This week I’ve been thinking about what to do for the Family Math nights at my younger son’s school. The plan for the K-1 night is here:
And the plan for Grades 2-3 is here:
Family Math Night for Grades 2 and 3
The plan for the Grade 4-5 night was the most difficult because there were so many things to narrow down! My goodness – how do you choose?
What I’ve settled on for now is the same sort of idea as in the two prior nights – 2 main projects with a 3rd in my back pocket if we have time.
The first project will be looking at the Collatz conjecture. I’m interested to try out this idea because:
(i) it gives them a view into an unsolved problem,
(ii) the problem requires only a little arithmetic, and should be accessible to 4th and 5th graders, and
(iii) John Conway’s extension gives them a fun opportunity for follow up if any of the kids are interested.
Here’s one of the talks we’ve done on the Collatz conjecture:
and here’s the John Conway extension:
The Collatz conjecture and John Conway’s amusical variation
The second topic for the night will be the Monty Hall problem. This is always a fun problem to talk about in a crowd (and really only in a crowd!) because you get to tally up lots of results. Also, if you have a large number of people playing a small number of trials of the game, the results aren’t really obvious to anyone until all of the numbers are tallied. Oh, and if you want to get people arguing about math, there’s no better problem (though this is good and bad which is another reason why the large crowd helps!).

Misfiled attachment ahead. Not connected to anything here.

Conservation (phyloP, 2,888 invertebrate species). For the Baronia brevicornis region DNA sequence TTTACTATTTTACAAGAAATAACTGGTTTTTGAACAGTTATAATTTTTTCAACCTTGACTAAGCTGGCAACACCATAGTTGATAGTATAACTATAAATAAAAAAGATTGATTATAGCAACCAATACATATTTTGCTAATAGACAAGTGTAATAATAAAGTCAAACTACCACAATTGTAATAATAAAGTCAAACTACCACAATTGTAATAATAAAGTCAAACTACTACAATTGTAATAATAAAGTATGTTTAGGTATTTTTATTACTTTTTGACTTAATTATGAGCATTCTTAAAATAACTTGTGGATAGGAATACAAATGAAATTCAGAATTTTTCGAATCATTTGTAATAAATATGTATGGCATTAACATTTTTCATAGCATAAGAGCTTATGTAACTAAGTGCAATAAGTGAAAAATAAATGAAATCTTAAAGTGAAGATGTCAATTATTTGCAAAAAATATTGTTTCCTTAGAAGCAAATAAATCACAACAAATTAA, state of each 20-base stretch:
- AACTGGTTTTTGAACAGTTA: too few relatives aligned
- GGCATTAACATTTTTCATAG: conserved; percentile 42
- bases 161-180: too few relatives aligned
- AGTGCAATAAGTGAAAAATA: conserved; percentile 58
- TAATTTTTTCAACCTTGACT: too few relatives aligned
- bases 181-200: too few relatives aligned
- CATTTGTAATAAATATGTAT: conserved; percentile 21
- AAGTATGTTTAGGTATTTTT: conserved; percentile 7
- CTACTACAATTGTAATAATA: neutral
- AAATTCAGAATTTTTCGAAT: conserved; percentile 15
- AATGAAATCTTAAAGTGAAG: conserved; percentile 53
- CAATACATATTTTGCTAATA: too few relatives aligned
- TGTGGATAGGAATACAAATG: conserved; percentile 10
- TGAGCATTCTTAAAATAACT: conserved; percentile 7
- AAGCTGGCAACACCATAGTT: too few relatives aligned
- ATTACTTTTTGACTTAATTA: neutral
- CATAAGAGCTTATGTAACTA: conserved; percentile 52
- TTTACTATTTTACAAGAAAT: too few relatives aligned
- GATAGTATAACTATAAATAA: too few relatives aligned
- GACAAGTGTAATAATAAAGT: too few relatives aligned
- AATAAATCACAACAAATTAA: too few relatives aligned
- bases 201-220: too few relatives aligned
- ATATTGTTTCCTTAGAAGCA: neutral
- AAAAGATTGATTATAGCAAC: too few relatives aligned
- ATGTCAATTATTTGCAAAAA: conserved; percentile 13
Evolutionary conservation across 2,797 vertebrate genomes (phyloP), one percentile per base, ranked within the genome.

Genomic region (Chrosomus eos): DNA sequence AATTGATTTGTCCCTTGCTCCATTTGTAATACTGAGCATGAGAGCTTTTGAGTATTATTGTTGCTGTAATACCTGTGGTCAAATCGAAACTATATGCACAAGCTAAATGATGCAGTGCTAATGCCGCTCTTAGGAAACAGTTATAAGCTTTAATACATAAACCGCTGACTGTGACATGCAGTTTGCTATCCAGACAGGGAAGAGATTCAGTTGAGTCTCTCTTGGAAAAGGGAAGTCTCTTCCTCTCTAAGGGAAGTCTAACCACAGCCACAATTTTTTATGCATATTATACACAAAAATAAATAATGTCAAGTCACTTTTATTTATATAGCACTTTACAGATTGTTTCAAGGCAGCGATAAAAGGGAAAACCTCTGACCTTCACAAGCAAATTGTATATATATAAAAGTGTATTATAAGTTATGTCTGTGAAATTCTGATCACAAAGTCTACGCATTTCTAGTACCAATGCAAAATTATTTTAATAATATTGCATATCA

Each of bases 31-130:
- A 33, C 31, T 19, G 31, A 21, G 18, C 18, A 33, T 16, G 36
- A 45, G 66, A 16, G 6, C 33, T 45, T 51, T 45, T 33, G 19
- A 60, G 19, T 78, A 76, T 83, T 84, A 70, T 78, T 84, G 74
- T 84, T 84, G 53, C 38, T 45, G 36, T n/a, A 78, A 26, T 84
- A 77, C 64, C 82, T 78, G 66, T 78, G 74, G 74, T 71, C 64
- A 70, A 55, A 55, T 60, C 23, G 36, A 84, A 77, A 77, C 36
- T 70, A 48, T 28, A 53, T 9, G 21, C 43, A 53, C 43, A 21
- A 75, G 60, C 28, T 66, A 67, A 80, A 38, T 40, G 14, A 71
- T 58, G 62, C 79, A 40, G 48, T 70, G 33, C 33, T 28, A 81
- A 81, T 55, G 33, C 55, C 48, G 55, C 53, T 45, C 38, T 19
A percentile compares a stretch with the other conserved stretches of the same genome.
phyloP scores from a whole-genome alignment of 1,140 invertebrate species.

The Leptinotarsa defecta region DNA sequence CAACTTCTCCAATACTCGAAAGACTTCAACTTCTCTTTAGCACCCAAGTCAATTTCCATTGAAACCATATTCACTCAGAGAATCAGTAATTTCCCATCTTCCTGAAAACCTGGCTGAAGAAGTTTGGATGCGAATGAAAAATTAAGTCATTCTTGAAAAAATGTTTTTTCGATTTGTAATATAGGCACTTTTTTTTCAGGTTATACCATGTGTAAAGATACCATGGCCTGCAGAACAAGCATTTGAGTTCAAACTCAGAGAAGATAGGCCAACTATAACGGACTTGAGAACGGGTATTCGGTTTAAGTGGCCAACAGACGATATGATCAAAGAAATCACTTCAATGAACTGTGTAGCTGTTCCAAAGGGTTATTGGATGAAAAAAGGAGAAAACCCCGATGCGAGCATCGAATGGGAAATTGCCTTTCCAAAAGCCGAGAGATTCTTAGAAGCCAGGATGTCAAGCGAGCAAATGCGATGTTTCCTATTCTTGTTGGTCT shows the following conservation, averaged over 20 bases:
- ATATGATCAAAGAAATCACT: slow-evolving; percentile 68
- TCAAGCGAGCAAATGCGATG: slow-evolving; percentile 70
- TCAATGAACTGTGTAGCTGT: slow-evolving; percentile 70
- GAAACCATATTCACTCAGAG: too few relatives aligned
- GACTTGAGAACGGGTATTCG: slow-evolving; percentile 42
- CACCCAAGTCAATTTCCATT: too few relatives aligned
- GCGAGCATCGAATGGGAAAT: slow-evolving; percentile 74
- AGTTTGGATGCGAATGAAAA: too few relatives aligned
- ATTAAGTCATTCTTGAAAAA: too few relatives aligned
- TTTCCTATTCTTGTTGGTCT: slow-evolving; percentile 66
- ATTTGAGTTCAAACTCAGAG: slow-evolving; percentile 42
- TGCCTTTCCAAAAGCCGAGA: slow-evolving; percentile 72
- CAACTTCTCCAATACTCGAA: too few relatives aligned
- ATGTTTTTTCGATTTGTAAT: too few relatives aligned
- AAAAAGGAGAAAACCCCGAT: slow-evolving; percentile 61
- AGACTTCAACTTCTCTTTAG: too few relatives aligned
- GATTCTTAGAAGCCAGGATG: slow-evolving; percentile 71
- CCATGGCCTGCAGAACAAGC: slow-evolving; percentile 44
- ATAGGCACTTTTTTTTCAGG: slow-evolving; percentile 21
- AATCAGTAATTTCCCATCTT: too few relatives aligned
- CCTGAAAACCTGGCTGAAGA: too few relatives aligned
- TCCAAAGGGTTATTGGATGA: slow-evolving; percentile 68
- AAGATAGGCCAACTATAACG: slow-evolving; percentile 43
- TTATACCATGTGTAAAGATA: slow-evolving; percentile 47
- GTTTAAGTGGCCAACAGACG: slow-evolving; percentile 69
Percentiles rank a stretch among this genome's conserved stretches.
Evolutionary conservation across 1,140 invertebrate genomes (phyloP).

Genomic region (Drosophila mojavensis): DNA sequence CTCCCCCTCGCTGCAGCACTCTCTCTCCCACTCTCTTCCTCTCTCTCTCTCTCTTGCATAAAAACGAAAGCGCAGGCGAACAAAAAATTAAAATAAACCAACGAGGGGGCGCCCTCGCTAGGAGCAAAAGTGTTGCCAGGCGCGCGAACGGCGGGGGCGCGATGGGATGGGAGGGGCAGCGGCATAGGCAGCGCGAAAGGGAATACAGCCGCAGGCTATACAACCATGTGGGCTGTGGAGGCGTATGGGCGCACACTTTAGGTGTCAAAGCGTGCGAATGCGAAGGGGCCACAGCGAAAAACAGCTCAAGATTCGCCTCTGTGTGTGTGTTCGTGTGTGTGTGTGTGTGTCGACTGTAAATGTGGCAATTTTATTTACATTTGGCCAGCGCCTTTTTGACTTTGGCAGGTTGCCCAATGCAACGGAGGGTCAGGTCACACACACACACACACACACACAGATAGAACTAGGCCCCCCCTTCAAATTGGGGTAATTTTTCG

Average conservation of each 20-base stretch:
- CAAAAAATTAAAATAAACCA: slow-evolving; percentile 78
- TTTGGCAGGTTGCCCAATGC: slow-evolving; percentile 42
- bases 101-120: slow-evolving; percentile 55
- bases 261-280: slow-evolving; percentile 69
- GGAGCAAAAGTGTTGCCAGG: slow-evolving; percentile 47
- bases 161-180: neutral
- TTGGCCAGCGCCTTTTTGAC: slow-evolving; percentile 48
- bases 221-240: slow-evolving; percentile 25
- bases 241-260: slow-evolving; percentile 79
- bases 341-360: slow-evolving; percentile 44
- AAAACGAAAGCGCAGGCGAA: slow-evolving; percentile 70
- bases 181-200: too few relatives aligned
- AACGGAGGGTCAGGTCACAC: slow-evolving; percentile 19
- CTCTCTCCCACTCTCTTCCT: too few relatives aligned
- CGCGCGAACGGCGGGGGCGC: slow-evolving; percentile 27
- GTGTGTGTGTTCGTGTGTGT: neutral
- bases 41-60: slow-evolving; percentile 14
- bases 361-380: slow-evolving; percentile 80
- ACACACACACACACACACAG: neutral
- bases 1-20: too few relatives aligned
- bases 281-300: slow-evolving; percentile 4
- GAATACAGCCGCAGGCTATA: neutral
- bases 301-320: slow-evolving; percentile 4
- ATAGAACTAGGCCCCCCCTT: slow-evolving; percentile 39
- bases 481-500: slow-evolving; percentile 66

We’ve done a couple of projects based on this problem – here’s the most recent one:
Finally, the project that I’ll keep in my back pocket is the Chaos game. I’ll have to change this one if I don’t have a way to hook up my computer to a projector, but for now I’d like to give the kids a “wow” moment similar to what my kids had here (watch the whole 5 minutes for the set up, or just start at 2:20 for the punch line):
The whole Chaos game project is here:
Computer Math and the Chaos Game
I’m super excited for these family math nights. Now that I’ve got the simple outline in my mind for the 5 nights it is time to start thinking about how to implement these projects with a large group.